The time in my life when my inner self and my outer matched up best was my last two years in college, as a dance major. We all ran around in sweatpants and tights and ripped up T-shirts all the time, because those were the uniforms of our trade. When we got dressed up, it was inevitably for a performance. Even going to a party was a performance. I was the largest person in my class at 50 lbs less than my current size, and it did weigh on me (pun halfway intended). I considered myself less attractive, and thus less valuable, than the others in my class. But I was so different from most of them in so many ways that it wasn’t as much of an issue as it has been at other times. And anyway, I was comfortable. I didn’t have to wear a suit that didn’t fit, day in and day out.

It’s somewhat better since I got a couple pair of jeans that fit. After I put on 40+ lbs a few years ago–due to a number of factors, including changes in medication and health problems and just being tired of driving my body to conform to a shape it couldn’t naturally sustain–I didn’t own jeans for a long time. Being able to put on a pair of jeans and a decent shirt often makes the difference for me between going out and hiding at home. A woman of my size in sweatpants or leggings, who puts her comfort before her looks, runs the risk of ending up on the pages of “People of Walmart” or some other fat-shaming or classist web site. This is something I’m aware of every time I leave the house.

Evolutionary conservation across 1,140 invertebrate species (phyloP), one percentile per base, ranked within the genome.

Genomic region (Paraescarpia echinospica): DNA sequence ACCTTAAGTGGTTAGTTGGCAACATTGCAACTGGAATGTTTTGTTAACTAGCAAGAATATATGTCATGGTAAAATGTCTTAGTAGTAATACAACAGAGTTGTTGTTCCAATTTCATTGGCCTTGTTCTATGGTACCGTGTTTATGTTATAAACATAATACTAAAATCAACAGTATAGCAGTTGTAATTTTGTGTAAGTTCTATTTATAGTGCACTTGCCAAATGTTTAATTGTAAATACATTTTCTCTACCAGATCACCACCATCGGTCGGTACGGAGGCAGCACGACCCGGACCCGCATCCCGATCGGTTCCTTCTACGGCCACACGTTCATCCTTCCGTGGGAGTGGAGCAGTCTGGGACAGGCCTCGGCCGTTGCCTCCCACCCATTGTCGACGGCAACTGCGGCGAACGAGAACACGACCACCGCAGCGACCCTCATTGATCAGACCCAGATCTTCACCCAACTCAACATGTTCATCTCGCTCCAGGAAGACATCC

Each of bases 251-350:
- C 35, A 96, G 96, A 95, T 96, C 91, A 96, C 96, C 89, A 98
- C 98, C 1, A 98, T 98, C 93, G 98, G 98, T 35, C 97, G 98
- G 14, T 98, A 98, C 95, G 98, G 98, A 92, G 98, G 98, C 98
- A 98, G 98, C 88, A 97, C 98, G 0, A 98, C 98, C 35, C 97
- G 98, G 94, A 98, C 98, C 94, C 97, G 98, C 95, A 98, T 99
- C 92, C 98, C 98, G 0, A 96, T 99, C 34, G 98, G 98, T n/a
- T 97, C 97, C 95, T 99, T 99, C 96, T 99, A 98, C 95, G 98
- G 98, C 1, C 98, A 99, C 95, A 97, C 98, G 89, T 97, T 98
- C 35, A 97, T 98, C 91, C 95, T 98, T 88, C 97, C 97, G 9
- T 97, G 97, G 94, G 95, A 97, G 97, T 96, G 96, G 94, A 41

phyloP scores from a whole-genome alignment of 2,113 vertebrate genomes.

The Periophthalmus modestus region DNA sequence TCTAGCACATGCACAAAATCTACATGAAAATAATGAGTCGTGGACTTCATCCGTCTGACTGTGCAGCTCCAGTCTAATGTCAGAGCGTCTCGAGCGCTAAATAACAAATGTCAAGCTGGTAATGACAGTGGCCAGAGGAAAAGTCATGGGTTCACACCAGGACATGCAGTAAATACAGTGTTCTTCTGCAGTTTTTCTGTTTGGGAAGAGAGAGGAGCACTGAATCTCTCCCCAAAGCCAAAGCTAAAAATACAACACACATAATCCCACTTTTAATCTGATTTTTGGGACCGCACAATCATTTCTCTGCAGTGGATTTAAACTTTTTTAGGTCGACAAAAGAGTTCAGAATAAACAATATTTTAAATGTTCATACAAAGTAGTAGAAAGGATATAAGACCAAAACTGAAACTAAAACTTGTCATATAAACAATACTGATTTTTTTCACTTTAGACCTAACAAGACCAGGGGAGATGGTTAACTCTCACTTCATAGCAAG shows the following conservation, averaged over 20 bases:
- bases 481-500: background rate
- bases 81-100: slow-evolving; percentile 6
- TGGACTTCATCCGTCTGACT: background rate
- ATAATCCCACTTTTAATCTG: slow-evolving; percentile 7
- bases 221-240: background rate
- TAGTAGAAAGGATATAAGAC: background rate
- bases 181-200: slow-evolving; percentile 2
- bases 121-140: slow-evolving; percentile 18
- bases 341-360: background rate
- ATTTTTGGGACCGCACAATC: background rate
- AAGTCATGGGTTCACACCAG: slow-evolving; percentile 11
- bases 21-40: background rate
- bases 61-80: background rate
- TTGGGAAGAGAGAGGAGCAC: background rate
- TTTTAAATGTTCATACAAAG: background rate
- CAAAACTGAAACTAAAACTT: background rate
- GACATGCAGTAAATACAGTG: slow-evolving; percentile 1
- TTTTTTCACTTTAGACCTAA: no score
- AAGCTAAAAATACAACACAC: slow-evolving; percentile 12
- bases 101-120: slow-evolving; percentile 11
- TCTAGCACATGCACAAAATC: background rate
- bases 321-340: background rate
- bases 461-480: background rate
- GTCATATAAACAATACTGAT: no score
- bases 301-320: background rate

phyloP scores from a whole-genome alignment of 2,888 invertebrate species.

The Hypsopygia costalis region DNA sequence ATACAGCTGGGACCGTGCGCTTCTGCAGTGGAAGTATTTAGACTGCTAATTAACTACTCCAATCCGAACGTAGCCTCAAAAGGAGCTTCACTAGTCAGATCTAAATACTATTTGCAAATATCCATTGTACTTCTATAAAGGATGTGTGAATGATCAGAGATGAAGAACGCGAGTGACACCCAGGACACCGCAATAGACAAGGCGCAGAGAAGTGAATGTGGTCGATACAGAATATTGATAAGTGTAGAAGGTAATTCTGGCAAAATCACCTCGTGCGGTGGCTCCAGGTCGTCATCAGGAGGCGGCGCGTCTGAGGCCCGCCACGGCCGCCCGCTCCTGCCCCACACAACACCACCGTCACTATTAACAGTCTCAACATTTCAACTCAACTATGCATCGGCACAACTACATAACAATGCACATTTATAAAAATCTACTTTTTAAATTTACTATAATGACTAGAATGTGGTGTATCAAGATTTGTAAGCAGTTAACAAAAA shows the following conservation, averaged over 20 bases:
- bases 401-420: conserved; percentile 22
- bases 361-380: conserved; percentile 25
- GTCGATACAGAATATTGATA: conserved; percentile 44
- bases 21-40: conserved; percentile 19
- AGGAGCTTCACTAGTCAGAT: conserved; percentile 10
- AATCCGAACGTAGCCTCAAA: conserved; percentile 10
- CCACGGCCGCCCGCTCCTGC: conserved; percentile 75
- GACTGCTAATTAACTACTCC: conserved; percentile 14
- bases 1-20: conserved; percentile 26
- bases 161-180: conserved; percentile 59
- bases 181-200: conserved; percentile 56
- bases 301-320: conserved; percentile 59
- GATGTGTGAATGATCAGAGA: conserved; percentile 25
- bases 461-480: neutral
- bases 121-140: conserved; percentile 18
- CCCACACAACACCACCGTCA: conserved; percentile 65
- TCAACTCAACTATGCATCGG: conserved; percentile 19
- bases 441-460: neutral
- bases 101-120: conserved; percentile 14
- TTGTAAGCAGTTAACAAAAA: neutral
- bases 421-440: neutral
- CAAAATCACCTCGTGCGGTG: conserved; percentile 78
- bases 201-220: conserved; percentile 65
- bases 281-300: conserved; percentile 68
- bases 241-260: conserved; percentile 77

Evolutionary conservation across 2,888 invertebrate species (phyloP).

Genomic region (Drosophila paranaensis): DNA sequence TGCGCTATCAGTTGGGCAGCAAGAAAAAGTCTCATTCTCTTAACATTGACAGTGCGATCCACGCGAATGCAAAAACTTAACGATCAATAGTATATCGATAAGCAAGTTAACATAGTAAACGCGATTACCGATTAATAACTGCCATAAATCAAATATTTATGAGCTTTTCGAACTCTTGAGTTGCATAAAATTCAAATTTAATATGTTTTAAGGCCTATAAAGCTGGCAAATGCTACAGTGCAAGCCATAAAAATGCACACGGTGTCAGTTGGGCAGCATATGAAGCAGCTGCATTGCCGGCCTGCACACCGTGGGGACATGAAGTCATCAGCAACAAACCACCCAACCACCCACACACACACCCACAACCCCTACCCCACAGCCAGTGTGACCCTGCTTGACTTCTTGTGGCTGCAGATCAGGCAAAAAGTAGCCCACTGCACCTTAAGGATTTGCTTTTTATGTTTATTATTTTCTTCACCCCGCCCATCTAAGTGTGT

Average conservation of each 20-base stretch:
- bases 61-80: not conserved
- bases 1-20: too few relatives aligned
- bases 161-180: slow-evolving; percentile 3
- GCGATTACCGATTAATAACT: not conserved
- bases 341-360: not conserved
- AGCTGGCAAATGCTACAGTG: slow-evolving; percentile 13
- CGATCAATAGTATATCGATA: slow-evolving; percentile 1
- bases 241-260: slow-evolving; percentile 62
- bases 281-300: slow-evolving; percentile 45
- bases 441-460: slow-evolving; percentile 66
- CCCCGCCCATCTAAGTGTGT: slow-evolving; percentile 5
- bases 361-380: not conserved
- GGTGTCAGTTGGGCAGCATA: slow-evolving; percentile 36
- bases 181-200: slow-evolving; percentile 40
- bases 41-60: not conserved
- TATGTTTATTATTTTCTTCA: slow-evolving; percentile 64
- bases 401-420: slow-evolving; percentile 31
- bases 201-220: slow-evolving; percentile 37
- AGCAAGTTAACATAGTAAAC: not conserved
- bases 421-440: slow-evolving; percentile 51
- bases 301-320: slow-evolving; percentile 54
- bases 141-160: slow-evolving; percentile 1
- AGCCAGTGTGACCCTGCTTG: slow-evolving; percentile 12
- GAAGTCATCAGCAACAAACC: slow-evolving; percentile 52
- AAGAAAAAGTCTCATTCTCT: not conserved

Speaking in general terms, comfort and beauty only go hand in hand for the thin. The more you have a body that conforms to societal standards of attractiveness, the fewer contortions you’re required to do. A person, a woman, with an acceptably svelte form, or the acceptable level of curviness, can wear her workout gear to the store or forgo makeup and dresses in favor of T-shirts, jeans, and clean skin, and still be considered attractive. For fat people, this is not the case. The bigger you are, the more effort you have to put into your appearance in order to prevent people from pointing and laughing. The more formal you have to be. The more you have to other yourself in order to be seen as you are. This is a conundrum.

I’m trying to let all that go. A few weeks ago, I suggested to my husband that we go to the beach; we hadn’t since moving to our current home. Swimming in the lake, I realized how many things I haven’t done out of body shame. How much I missed playing in the sand, smelling the water. That’s when I made the decision–again, for I’ve made the same decision over and over during the course of my life–to work on loving the body I have. Not to avoid the beach because of the way my thighs bulge, or to decline buying the cute mini skirts because of the shape of my knees. In a way it’s easier in my current location than it would be elsewhere, because there’s far less body shaming in rural areas than in urban. I see people of all sizes doing all kinds of things every day, in public no less! But in another way, it’s just as hard as it’s ever been. There’s always the chance of seeing a picture, a reflection, that reminds me of the difference between how I see myself and the way the world sees me, with all its agenda and baggage.

Right now, the best I can do is ignore the dissonance. Some day, I hope to dance.